FIG. 2. Nuclear accumulation of NS5 in DENV-2-infected Vero cells is increased by treatment with the CRM1 inhibitor LMB. (A) CLSM images of the subcellular localization of NS5 in DENV-2 infected Vero cells, treated without and with LMB (5 ng/ml), as visualized by indirect immunofluorescence. Mock (left panels) or DENV-2-infected Vero cells were fixed at the indicated times p.i. and stained using polyclonal anti-NS5 antiserum and a goat anti-rabbit Alexa Fluor® 488 green fluorescent dye-conjugate. (B) Quantitative analysis of the levels of NS5 nuclear accumulation in DENV-2 infected Vero cells ± 06 LMB. Mean Fn/c values (n = > 70) ± SEM were calculated from CLSM images such as those in (A) using the Image J public domain software as previously (Harley et al 2003). (C) The percentage of DENV-2-infected Vero cells (±LMB) showing NS5 nuclear localization. NS5 nuclear localization was determined and expressed as a percentage of the total cells (n > 110, except LMB treated virus at 60 h p.i., where n = 37).

LMB treatment increases NS5 nuclear accumulation in transfected cells

To study the subcellular localization of DENV-2 NS5 independently of the other DENV-2 proteins, plasmid pEPI-GFP-NS5, encoding GFP fused N-terminally in frame with the full-length DENV-2 NS5, was transfected into Vero cells treated with and without LMB treatment for 5 h prior to live cell imaging by CLSM at 20-24 h post transfection (p.t.) (Fig. 3A). In the absence of LMB, GPF-NS5 was

FIG. 3. Nuclear accumulation of GFP-NS5 fusion protein in transfected Vero cells is increased by treatment with the CRM1 inhibitor LMB. (A) CLSM images of the subcellular localization of GFP-NS5 in transfected Vero cells treated without and with LMB. Cells were treated with LMB (2.8 ng/ml) 5 h prior to live cell imaging by CLSM 20-24 h p.t. (B) Quantitative analysis of the levels of GFP-NS5 nuclear accumulation in Vero cells ± LMB. Mean Fn/c values (n = > 80) ± SEM were calculated from CLSM images such as those in (A) using the Image J public domain software.

GFP-NS5 GFP GFP-Rev

FIG. 3. Nuclear accumulation of GFP-NS5 fusion protein in transfected Vero cells is increased by treatment with the CRM1 inhibitor LMB. (A) CLSM images of the subcellular localization of GFP-NS5 in transfected Vero cells treated without and with LMB. Cells were treated with LMB (2.8 ng/ml) 5 h prior to live cell imaging by CLSM 20-24 h p.t. (B) Quantitative analysis of the levels of GFP-NS5 nuclear accumulation in Vero cells ± LMB. Mean Fn/c values (n = > 80) ± SEM were calculated from CLSM images such as those in (A) using the Image J public domain software.

found predominantly in the nucleus, in contrast to the GFP control that showed a diffuse localization throughout the nucleus and the cytoplasm. That GFP-NS5 was nuclear in the absence of the other DENV-2 proteins supported the previous observation that NS5 contains a functional NLS (Brooks et al 2002). Analogous to the results in DENV-2 infected cells, LMB effected a significant (P < 0.0001) increase in the Fn/c compared to untreated samples (Fig. 3B). These results confirm that NS5 possess a CRM1-dependent pathway, and thereby is capable of shuttling between the nucleus and cytoplasm in the absence of the other DENV-2 proteins. A plasmid expressing the CRM1-recognised HIV-1 Rev protein fused to GFP (GFP-Rev) was also transfected into Vero cells as a control. In the presence of LMB, GFP-Rev is localized in the nucleus and nucleolus of cells, a dramatic change from the largely cytoplasmic staining in untreated cells (Fig. 3A, 3B).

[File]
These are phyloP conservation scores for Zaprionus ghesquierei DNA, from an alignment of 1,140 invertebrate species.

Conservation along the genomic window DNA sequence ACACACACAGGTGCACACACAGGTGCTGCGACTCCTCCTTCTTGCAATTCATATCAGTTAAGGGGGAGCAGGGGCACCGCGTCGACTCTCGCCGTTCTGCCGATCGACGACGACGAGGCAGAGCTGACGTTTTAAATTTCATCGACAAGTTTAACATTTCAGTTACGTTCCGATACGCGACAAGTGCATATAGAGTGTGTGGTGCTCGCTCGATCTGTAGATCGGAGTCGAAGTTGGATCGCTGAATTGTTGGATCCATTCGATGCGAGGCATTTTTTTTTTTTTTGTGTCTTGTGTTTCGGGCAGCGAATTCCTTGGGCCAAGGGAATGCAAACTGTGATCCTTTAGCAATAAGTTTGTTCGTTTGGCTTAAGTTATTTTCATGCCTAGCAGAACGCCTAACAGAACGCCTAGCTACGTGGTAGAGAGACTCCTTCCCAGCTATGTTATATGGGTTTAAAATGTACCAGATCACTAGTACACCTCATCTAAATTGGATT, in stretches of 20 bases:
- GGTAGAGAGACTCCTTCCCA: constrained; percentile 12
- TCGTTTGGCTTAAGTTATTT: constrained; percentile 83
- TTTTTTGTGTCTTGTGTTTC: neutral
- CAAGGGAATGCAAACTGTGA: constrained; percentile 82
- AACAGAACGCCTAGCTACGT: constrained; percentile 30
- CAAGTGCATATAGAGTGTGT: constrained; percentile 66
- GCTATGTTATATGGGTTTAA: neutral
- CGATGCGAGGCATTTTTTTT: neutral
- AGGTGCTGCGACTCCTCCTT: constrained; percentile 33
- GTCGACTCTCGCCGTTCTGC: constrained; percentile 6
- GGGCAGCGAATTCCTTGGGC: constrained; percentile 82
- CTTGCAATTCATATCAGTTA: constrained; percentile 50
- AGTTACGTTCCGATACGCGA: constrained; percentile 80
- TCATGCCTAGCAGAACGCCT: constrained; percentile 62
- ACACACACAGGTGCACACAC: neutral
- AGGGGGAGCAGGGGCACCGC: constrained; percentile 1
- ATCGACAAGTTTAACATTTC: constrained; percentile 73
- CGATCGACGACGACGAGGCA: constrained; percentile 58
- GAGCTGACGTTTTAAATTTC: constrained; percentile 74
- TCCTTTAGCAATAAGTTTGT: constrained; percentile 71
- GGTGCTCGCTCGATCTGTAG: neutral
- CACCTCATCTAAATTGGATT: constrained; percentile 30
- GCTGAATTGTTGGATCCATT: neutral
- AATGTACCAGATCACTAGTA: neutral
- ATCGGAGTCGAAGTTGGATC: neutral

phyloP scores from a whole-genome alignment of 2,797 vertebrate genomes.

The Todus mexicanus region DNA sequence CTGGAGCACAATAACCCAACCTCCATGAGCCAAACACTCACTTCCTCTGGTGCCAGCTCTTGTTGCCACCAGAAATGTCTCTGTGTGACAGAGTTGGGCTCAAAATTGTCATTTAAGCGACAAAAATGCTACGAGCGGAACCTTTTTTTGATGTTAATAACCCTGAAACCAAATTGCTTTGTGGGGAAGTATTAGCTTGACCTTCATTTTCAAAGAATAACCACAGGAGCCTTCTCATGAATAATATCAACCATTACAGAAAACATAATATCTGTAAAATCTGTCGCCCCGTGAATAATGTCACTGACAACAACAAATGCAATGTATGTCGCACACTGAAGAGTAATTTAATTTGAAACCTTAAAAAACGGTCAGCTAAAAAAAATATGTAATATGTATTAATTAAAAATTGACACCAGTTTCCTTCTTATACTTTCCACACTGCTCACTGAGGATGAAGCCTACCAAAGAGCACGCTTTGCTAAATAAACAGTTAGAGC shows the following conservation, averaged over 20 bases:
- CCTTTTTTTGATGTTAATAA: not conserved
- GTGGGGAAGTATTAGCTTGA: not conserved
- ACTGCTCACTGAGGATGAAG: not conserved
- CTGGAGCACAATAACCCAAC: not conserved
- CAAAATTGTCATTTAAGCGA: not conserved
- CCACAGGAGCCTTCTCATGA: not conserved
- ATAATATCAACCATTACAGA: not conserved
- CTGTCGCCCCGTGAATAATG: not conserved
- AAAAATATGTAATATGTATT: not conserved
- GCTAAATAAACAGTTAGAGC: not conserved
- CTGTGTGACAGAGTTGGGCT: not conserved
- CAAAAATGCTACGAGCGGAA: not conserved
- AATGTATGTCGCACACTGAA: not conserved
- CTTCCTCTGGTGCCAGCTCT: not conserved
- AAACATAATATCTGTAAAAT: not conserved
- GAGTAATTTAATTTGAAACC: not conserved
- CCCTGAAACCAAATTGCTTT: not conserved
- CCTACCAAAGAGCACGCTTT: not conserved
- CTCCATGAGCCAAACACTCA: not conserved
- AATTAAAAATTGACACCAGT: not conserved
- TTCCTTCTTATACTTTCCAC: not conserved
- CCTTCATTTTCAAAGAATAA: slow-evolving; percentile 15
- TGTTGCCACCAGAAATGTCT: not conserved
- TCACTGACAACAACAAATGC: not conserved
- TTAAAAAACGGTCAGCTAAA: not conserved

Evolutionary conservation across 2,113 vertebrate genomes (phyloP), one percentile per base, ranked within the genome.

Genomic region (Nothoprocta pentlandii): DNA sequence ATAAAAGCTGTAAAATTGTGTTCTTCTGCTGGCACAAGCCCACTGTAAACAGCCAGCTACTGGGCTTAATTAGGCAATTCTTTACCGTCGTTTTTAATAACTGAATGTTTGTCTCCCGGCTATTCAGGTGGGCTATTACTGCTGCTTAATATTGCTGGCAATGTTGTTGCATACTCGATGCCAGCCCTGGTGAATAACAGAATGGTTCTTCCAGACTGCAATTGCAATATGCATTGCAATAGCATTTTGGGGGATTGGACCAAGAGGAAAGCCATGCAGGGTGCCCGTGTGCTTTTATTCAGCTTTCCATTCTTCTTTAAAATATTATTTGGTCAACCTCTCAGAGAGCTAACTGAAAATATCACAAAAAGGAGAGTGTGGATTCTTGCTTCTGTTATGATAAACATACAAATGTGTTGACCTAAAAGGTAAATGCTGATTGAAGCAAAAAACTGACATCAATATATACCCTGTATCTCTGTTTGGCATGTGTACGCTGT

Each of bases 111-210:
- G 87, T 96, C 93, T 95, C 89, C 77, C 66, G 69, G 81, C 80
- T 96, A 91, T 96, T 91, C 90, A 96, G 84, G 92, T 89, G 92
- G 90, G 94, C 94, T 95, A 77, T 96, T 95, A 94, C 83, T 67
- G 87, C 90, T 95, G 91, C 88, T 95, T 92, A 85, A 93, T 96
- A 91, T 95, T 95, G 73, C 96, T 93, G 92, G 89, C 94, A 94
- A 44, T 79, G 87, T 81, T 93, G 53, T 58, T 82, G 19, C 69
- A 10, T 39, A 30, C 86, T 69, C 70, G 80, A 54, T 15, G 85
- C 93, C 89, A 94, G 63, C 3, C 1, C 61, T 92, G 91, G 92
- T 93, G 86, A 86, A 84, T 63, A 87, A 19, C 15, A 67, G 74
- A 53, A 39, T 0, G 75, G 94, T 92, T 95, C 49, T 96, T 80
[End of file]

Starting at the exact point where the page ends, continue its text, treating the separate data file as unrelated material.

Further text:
CRM1-recognized NESs are typically short peptide sequences with regularly spaced leucine or hydrophobic amino acids. Examination of the DENV-2 NS5 protein sequence has revealed several candidate NESs; these sequences are currently being evaluated by site-directed mutagenic approaches.

Effect of LMB on the DENV-2 NGC virus production

The observation that LMB treatment of DENV-2-infected Vero cells altered the kinetics of NS5 nuclear localization prompted us to test if LMB treatment affects virus production. Viral titres were determined from culture supernatants harvested at various time points in DENV-2-infected Vero cells treated in the absence without or with LMB (Fig. 4). In the presence of LMB, a marked increase in virus production was detected for all the time points excluding 72 h p.i. These results support our earlier findings that blocking the CRM1 nuclear export pathway altered the kinetics of NS5 nuclear accumulation early in infection (Fig. 2C). Taken together, these results suggest that LMB treatment of DENV-2-infected Vero cells results in increased accumulation of NS5 within the nucleus, which correlates with the acceleration of the rate of virus production.